Victory Tech began with a vision … the vision of two determined veterans.
So it is fitting that the ribbon was cut during the grand opening ceremony on Veterans Day at Victory Tech’s new state-of-the-art learning studio in Coraopolis, Pa. The ceremony included a tour of the learning studio and inspirational words from various speakers.
Daniel Nichols, President of Victory Tech, and Chris Hale, NaVOBA President, believe that every veteran is better off for serving. They also believe that veterans are more than up to the task to enter jobs in high demand but that they just need the boost in technical training necessary to excel. Hale said Victory Tech will redefine education by solving the skills gap and ending a trend of high student debt. Victory Tech is about rapid retraining. It is not a four-year institution rooted in liberal arts. At Victory Tech, Hale said the focus is training students to fill high demand technical jobs.
“We don’t care if our sports team makes the BCF,” he said with a laugh. “We care if students get hired.”
According to Hale, most schools use a career center as an afterthought, but at Victory Tech it is the first thought.
“We want to deliver education in the most efficient manner,” he said. “We want to forge practical, innovative solutions.”
With a mission to train to jobs in high demand, Victory Tech’s training focuses on and caters to the end result: the job.
As he watched his dream come to fruition, Nichols said “We want to line everyone up with a job. There’s always a path to a job.”
Nichols and Hale aren’t the only ones hoping for a bright and skilled future for today’s workforce.
Admiral Bill McGowen spoke about the abundance of job opportunities available for a skilled workforce. He said there is a big need to fill jobs in the natural gas industry.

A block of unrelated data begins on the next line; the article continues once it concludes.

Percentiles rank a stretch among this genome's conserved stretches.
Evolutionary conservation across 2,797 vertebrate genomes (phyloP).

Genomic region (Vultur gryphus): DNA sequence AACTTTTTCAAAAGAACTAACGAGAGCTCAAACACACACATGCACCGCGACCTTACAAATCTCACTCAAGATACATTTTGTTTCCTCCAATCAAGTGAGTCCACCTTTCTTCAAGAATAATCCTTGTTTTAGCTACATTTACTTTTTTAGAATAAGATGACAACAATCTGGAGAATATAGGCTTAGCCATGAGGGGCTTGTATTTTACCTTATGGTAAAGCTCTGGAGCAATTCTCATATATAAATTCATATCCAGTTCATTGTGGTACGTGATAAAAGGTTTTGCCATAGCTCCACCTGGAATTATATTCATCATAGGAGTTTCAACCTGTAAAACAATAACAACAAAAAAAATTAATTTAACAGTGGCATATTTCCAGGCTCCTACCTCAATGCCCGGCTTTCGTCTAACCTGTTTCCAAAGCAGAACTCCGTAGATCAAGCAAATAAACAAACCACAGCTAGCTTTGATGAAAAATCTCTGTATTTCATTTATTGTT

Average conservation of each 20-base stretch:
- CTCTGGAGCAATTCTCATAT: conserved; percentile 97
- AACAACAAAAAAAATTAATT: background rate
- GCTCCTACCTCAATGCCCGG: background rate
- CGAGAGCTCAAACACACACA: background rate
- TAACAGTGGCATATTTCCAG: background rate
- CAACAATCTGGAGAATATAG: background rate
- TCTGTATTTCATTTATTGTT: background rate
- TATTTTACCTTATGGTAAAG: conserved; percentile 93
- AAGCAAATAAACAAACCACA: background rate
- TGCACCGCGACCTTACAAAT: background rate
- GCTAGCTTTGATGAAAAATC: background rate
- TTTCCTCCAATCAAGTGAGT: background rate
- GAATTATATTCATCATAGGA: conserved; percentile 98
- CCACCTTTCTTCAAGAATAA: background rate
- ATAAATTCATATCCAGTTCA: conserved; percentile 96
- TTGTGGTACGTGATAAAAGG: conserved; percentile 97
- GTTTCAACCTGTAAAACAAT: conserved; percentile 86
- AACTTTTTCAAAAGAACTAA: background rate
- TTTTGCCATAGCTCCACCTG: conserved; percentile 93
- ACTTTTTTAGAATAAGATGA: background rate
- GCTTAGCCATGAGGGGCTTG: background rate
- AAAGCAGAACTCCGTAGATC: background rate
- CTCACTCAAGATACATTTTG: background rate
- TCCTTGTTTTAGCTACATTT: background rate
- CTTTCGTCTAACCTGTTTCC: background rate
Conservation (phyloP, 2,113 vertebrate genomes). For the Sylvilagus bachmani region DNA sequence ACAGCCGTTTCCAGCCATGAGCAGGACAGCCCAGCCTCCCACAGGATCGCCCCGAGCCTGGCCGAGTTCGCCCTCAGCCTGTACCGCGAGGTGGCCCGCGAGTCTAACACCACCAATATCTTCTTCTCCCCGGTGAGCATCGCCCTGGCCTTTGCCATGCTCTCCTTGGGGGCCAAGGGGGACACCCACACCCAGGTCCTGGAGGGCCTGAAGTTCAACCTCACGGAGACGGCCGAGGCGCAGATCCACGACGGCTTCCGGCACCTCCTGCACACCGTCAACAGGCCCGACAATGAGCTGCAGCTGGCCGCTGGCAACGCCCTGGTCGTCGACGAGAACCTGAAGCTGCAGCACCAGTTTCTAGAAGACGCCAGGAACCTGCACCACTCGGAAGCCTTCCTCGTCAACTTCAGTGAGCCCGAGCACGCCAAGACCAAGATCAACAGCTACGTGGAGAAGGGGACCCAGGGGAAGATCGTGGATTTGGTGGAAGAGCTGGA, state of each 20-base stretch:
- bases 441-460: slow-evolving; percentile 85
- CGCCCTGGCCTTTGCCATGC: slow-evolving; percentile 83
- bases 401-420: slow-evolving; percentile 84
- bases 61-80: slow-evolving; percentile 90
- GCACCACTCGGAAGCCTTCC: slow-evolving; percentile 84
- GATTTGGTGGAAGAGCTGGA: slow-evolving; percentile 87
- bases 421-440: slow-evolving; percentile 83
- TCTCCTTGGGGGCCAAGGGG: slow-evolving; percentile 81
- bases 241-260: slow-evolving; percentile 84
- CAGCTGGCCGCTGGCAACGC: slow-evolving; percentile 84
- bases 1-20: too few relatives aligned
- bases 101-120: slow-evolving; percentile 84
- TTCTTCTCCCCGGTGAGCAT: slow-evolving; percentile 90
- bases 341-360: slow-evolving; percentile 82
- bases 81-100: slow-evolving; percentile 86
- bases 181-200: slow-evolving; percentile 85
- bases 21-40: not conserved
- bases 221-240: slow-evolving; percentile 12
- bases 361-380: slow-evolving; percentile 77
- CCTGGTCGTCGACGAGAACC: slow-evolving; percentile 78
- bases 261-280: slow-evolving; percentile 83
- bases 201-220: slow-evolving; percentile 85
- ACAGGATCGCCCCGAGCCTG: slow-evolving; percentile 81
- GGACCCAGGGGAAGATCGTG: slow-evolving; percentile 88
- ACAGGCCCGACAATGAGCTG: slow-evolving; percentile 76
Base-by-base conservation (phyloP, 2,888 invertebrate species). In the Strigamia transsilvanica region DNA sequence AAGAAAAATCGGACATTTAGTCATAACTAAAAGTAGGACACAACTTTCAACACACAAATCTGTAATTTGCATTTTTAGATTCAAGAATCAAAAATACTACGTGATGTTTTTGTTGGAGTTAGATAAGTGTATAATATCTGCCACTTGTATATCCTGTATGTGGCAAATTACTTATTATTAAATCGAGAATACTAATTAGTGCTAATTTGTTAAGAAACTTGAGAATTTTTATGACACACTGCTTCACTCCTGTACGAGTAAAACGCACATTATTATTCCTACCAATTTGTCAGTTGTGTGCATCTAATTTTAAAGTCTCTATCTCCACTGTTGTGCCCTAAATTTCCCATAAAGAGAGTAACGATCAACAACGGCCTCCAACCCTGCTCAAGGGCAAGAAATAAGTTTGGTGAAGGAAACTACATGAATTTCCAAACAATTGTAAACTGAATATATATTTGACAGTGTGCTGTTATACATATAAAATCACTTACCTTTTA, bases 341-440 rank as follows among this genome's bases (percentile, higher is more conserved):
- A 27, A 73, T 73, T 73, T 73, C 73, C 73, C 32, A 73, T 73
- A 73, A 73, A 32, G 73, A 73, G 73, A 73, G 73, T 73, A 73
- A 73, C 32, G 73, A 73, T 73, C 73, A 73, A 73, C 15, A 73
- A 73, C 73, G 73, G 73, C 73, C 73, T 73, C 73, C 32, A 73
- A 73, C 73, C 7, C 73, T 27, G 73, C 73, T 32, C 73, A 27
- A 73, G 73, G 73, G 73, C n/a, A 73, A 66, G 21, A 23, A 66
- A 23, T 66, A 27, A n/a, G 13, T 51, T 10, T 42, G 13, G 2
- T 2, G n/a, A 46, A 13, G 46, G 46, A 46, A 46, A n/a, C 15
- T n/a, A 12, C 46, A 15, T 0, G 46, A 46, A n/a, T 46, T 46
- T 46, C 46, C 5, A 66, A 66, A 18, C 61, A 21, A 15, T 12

“Natural gas will provide jobs for 100 years,” he said. “We must develop the workforce to support the industry.”
Larry Smith, American Bridge, told the crowd that skilled workers are diminishing. He said that aptitude, attitude, and willingness to learn are lacking in today’s job candidates.
“Victory Tech is taking a positive step forward in creating a skilled workforce,” he said.
The theme of veteran strength carried the ceremony.
Smith told a story of his experience with hiring a veteran.
“The veteran was young but mature,” Smith said. “He possessed the aptitude, attitude, and willingness to learn.”
Veteran Rocky Bleier, former running back for the Pittsburgh Steelers, is an advocate for various veterans organizations and supports the mission of Victory Tech. He said that we can do better as a nation and a region, and he believes that Victory Tech is taking a step forward to rebuild Pittsburgh.
“Victory Tech will build the workforce of the future,” Bleier said.
Although Victory Tech has a veteran focus, you don’t have to be a veteran to be a student. For more information about Victory Tech, visit http://www.victorytechinstitute.com/
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